Tunable plasmonic devices in gold/dielectric nanostructures

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Tunable plasmonic devices in gold/dielectric nanostructures

 

Author: Ng, Ki Fung
Title: Tunable plasmonic devices in gold/dielectric nanostructures
Degree: M.Phil.
Year: 2015
Subject: Nanostructured materials.
Plasmons (Physics)
Hong Kong Polytechnic University -- Dissertations
Department: Dept. of Applied Physics
Pages: xiv, 93 leaves : color illustrations ; 30 cm
Language: English
InnoPac Record: http://library.polyu.edu.hk/record=b2806854
URI: http://theses.lib.polyu.edu.hk/handle/200/7929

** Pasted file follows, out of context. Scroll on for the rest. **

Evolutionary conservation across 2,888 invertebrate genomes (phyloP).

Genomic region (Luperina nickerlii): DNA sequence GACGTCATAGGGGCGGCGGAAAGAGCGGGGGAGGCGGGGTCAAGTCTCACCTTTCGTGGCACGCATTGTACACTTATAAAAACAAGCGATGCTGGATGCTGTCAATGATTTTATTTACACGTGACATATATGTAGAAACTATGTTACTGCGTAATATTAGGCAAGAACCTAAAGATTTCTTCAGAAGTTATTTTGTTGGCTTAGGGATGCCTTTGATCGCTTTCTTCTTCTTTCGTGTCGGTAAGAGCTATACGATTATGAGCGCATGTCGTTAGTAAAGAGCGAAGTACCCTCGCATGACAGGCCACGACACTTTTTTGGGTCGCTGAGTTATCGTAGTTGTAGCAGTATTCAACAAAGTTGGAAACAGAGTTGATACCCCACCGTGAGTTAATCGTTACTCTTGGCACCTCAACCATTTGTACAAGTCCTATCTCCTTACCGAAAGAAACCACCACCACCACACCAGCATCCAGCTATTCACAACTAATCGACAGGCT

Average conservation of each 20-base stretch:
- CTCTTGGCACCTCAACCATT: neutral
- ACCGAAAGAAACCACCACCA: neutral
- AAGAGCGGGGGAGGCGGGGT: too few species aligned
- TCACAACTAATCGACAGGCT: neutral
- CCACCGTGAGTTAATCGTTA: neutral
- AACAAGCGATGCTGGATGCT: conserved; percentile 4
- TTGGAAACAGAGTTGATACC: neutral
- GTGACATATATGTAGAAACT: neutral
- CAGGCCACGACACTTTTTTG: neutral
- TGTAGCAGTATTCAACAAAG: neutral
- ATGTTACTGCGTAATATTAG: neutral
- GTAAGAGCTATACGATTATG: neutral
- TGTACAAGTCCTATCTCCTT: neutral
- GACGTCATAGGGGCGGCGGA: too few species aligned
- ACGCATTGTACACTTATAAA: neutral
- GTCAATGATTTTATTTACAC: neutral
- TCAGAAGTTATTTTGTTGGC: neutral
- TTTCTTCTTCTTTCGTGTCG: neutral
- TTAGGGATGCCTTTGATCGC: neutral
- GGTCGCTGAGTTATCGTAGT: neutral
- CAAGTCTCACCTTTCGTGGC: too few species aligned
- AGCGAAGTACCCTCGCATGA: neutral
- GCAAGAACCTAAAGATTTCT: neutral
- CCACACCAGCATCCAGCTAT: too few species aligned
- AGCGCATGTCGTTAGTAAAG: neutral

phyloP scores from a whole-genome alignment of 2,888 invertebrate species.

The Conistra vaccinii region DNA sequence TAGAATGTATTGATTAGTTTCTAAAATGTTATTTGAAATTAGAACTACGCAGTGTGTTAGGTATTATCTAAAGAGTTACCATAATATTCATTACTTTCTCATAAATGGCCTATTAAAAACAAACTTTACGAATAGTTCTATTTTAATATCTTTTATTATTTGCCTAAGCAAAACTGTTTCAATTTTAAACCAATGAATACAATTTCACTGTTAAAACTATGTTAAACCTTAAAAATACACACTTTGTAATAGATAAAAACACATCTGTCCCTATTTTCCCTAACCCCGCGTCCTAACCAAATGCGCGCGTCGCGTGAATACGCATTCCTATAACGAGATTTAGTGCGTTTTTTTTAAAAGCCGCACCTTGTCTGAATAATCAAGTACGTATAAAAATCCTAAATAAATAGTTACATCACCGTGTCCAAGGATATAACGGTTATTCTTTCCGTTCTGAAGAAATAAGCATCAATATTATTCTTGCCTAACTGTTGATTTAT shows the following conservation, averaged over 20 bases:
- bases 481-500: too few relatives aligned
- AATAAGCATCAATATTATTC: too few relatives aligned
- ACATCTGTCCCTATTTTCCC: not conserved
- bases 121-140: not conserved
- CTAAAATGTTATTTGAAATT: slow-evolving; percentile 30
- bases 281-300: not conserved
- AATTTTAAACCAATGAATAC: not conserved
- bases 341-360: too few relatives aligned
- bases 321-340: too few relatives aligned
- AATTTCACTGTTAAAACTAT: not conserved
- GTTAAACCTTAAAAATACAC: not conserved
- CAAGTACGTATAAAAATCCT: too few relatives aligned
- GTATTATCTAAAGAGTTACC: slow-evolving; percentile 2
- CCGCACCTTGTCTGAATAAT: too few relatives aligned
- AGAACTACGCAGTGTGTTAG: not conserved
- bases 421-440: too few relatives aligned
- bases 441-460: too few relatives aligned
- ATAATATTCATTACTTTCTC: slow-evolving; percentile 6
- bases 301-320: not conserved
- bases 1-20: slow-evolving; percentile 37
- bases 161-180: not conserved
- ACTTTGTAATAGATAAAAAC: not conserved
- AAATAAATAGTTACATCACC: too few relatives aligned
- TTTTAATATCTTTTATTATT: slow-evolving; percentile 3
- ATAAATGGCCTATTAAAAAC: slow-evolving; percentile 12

Abstract: This thesis presents the studies on the optical properties and applications of three types of periodic plasmonic structures, which were investigated by simulation using the Rigorous Coupled Wave Analysis (RCWA) method, and by experiments through angular-dependent reflectivity measurements. The optical responses such as reflectivity, transmittance and electric field enhancement at the nanometer scale depend on the shape and size of nanostructures, which play pivotal roles in the design of devices based on the surface plasmon resonance (SPR) effect. First of all, two-dimensional plasmonic nano-pillar structures were simulated. In such samples with Au/photoresist as the metal/dielectric materials, a thin gold layer was deposited perpendicularly on photoresist pillars, leading to isolated gold caps on dielectric pillars that are in turn surrounded by a perforated gold film. Propagating surface plasmon resonances (PSPRs) on the perforated film, and localized surface plasmon resonances (LSPRs) at the gold caps, were simultaneously observed in such a structure. For the electric field distribution, the incident wave was confined at the Amonil pillars due to the coupling of resonant modes for the perforated gold film and the isolated gold capping layer. Reflection dips were blue-shifted and became sharper with increasing height of the dielectric pillars. The usage of such a device structure for refractive index sensing was discussed. For the second part of the project, plasmonic Au nanostructures with fractal behavior were investigated by RCWA technique. Fractal patterns that show self-similar behavior and space-filling geometrical arrangement can cause unique optical properties such as transmission enhancement. A type of fractal nanostructure based on Au film/glass substrate system was investigated in this thesis. The fractal pattern was named as center fractal nanostructure in the thesis, as the self-similarity effect occurs at the center of the structure. The effects of three structural parameters (edge length, periodicity and order) on the SPR (transmission dip) were studied. The electric field intensity enhancement factor was boosted with increasing order of the fractal pattern nanostructure. In particular, an electric-field intensity enhancement of ~ 70 times was achieved for the 3rd order fractal pattern studied in this work. As compared with a continuous planar gold film on glass, transmission enhancement peaks were observed in the fractal nanostructure, and the transmission peak positions were controlled by the edge length of the fractal nanostructure. Properly designed nanostructures are known to produce so-called hot spots for locally enhancing the incident wave intensity. Such a structure is of potential for center fractal nanostructure to be used in antennas. Finally, SPR tuning via thermally-induced refractive index change in ferroelectric polymer P(VDF-TrFE) was studied. The transition behavior of the copolymer was found to be dependent on the thermal history. The refractive indices of P(VDF-TrFE) were 1.3886 and 1.3637 at 633 nm and 80°C during heating and cooling processes respectively. One-dimensional gratings with periodicity 750 nm were used to excite the SPR. The resonant wavelength was found to change during the heating and cooling process. The experimental results of reflectivity measurement were compared with the simulation results. The results indicated the feasibility of bistable SPR in solid-state structures.

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